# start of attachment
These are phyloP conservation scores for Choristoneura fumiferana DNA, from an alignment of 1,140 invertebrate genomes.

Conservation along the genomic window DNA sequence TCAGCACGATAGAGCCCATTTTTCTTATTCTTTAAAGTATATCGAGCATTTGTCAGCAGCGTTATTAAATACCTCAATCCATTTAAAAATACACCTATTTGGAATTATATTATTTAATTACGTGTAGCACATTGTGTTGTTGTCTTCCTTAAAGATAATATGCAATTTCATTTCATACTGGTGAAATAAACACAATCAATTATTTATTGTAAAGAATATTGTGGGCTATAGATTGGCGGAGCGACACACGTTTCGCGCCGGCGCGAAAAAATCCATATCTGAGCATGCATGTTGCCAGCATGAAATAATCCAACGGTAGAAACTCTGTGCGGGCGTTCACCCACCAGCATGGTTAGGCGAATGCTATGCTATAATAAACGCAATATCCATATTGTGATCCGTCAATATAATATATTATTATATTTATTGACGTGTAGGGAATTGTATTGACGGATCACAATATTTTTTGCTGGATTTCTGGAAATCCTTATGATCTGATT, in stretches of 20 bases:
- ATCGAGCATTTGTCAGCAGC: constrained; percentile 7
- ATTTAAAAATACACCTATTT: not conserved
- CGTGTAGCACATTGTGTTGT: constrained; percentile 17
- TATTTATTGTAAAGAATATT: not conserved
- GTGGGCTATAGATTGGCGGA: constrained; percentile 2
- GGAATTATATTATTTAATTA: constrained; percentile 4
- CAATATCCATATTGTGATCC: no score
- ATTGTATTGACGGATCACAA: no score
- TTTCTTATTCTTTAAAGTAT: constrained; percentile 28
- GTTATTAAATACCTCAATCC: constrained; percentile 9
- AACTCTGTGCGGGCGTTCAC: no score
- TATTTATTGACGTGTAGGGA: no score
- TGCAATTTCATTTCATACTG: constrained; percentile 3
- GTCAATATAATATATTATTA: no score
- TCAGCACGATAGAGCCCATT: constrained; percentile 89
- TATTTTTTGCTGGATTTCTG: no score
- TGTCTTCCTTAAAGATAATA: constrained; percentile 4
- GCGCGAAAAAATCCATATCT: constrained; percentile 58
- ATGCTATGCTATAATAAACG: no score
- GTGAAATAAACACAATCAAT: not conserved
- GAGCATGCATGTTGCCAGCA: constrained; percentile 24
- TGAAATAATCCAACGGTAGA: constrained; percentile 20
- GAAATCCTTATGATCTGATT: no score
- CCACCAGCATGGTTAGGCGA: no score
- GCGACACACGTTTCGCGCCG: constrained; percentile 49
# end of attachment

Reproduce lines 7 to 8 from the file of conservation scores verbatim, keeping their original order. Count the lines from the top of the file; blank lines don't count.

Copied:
- GTGGGCTATAGATTGGCGGA: constrained; percentile 2
- GGAATTATATTATTTAATTA: constrained; percentile 4